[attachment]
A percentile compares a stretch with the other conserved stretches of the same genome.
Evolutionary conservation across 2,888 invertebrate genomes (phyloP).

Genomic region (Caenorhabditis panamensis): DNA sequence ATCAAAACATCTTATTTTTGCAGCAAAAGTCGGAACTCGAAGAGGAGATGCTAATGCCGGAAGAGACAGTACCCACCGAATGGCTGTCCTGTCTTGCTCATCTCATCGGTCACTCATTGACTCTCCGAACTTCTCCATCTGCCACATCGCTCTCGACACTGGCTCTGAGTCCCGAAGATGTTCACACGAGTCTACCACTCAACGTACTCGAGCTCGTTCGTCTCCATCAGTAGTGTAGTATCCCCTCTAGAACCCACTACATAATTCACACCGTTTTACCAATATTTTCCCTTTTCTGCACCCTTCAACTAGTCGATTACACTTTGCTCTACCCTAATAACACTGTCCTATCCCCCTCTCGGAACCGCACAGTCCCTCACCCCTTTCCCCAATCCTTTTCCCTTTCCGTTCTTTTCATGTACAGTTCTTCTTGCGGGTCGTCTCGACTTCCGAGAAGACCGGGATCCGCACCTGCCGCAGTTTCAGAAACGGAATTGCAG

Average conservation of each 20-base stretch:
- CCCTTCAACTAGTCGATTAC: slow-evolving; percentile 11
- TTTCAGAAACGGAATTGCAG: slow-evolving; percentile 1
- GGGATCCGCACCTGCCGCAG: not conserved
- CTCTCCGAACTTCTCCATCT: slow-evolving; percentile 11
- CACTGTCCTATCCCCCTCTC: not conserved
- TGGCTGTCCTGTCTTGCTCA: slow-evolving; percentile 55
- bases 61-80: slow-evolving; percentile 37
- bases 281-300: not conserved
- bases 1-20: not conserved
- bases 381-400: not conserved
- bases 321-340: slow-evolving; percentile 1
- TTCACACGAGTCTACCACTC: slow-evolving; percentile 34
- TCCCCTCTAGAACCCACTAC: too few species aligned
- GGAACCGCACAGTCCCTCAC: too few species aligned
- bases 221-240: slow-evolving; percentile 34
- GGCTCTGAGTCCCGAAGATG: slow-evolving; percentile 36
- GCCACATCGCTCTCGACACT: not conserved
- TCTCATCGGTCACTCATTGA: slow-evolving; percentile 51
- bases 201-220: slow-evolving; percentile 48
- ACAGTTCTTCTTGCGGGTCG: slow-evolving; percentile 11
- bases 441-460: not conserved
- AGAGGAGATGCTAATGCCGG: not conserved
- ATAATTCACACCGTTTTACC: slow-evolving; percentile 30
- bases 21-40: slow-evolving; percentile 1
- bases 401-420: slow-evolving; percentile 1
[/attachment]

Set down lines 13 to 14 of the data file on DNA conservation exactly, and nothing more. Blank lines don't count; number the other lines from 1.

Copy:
- bases 1-20: not conserved
- bases 381-400: not conserved